By Jay Small • LMA chief operating officer
The NYC Media Lab and Knight Foundation brought together 140 media, academic and technology leaders last week (Jan. 24-25) to contemplate the intersection of artificial intelligence and local news. Neither unbridled awe of AI, nor starry-eyed optimism, nor apocalyptic “Skynet” fears, ruled here — but important conversations developed about the positives and negatives of the technology.
NewsLab ’20, held Friday and Saturday in new NYC Media Lab facilities in Brooklyn, combined scene-setting panel discussions on the current state of the art in artificial intelligence with small-group brainstorming exercises to identify possible applications for AI in news media, and to suggest collaborators who might help make those ideas real over time.
“This is not a typical crowd for a NYC Media Lab event,” said Steve Rosenbaum, managing director of the lab. “Everyone in this room is extraordinarily interesting. We want you to be optimistic. There’s plenty of doom and gloom and dark stories, but we’re here to solve problems.”
Paul Cheung, director of journalism and technology innovation at Knight Foundation, described organizers’ aspirations for the event: “We’re interested in collaboration between local media, technologists and academics. We should ask ourselves the question, ‘How can we use AI for good, rethink the production of journalism, and find new expressions of journalism?'”
And Justin Hendrix, executive director of NYC Media Lab, tempered the definition of AI for the group.
“We try not to be hypesters but talk reasonably,” Hendrix said. “When you look at the ambitions of the big tech companies, the money they’re spending on R&D, what are they working on? Certainly AI, natural language processing, machine learning, computer vision, these are all key things these companies are putting effort into.
“But we’re not here to talk about crazy killer robots or [artificial] general intelligence,” he said. “Estimates on general intelligence are still pretty far off.”
If that’s not it, what is meant by “AI?”
These three related terms rang out early and often at NewsLab ’20: artificial intelligence, machine learning and natural language processing. Many definitions exist for these terms; here are some that include practical examples:
Artificial intelligence: The ability of a digital computer or computer-controlled robot to perform tasks commonly associated with intelligent beings. The term is frequently applied to developing systems endowed with the intellectual processes characteristic of humans, such as the ability to reason, discover meaning, generalize, or learn from experience. (Adapted from an Encyclopedia Britannica entry written by B. Jack Copeland, professor of philosophy and director of the Turing Archive for the History of Computing, University of Canterbury, New Zealand.)
Machine learning: A subset of AI that focuses on using statistical techniques to build intelligent computer systems to learn from databases available to it. (Adapted from an article written by data scientist Mandeep Kaur, which includes several examples of real-world machine learning applications in medical diagnosis, image and speech recognition, and prediction systems.)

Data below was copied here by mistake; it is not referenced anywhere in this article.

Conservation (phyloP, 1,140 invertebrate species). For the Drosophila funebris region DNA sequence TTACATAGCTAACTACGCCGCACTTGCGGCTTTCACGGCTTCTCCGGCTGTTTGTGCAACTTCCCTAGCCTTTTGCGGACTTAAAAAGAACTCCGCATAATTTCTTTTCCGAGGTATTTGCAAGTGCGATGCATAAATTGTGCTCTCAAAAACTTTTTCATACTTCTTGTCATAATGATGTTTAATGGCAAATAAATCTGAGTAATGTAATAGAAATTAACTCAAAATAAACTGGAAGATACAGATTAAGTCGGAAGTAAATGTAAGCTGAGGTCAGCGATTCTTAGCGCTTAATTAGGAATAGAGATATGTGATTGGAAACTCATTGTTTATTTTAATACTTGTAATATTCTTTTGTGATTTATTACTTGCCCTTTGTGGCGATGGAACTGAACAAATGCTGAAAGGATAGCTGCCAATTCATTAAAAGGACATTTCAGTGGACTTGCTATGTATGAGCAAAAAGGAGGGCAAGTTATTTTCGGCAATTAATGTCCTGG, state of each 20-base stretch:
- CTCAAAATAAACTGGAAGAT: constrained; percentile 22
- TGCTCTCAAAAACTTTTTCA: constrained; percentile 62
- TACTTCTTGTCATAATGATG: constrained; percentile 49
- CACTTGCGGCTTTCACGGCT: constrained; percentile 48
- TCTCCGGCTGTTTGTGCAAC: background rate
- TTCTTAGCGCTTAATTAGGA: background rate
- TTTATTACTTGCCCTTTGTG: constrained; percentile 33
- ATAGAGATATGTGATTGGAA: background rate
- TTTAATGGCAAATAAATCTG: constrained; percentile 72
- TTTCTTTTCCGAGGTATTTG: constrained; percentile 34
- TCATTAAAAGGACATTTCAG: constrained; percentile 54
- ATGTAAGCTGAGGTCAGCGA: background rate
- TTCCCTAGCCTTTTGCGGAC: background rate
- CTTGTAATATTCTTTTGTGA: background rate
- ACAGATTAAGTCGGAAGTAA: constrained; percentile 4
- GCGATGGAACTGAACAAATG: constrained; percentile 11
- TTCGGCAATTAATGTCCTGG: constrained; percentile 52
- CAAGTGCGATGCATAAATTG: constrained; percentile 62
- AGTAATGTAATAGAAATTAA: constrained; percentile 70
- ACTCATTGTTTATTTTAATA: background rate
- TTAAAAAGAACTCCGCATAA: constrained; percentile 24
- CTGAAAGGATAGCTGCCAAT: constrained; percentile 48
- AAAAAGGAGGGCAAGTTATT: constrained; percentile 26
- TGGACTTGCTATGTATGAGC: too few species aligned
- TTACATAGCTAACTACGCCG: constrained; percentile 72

Natural language processing: Another subset of AI that helps computers understand, interpret and manipulate human language. NLP draws from many disciplines, including computer science and computational linguistics, to fill the gap between human communication and computer understanding. (Adapted from an introduction to NLP by SAS, the data science/business intelligence company. Tableau, the well-known data visualization platform, provides some everyday examples of NLP: think email filters and smart assistants, for starters.)
Journalism practitioners already rely on many instances of artificial intelligence, machine learning and natural language processing in their work. These applications include programs that streamline workflows, automate routine tasks, parse large data sets, may detect or reduce occurrence of falsified news reports, and more. Corinna Underwood provides examples of each in an article written late last year for Emerj.
That list leaves a lot of needs unfilled, and room for new applications. What should the priorities be?
Applying AI in news and media
“Start by breaking it out in terms of using technology to do journalism, or AI to do journalism, vs. using AI to make money,” said Meredith Broussard, data journalism professor at New York University. “I use AI for investigative reporting. … That’s very different from the way you would use AI on the business side of an organization.
“AI in a paywall, that’s a fantastic use with a business goal to help make more money by understanding the audience better,” she said. “But it’s not necessarily tied to the content side of the organization.”
Broussard, author of Artificial Intelligence: How Computers Misunderstand The World, spoke as part of an opening panel discussion on AI in local news. Others on that panel focused on the impact of different aspects of AI on journalists’ day-to-day work.
“I come from the perspective of using machine learning and AI-type technologies inside the newsroom for journalists doing reporting,” said John Keefe, investigations editor at Quartz. “There’s a long tradition of sharing tools and tech resources in newsrooms, through NICAR [National Institute for Computer-Assisted Reporting, part of Investigative Reporters and Editors] and other organizations.
“Unlike something like when online maps first came out, and everyone started using them, machine learning technology and initiatives in investigative reporting come up less often,” Keefe said. “We’re not doing machine learning investigations every couple of weeks.”
“Beyond authorship, reporting on, or reporting with, there’s kind of a ‘black-boxification’ that can happen with these tools and the shiny, mysterious ways they do things for you.” said Mark Hansen, professor, Columbia University. “I think we need not lose our journalistic sense when reporting using these tools. Treat them as a source, and maybe one we don’t completely understand. Trust what is there, understand what isn’t there, and know there could be big chunks of a story left behind, some important element tucked in a corner somewhere.”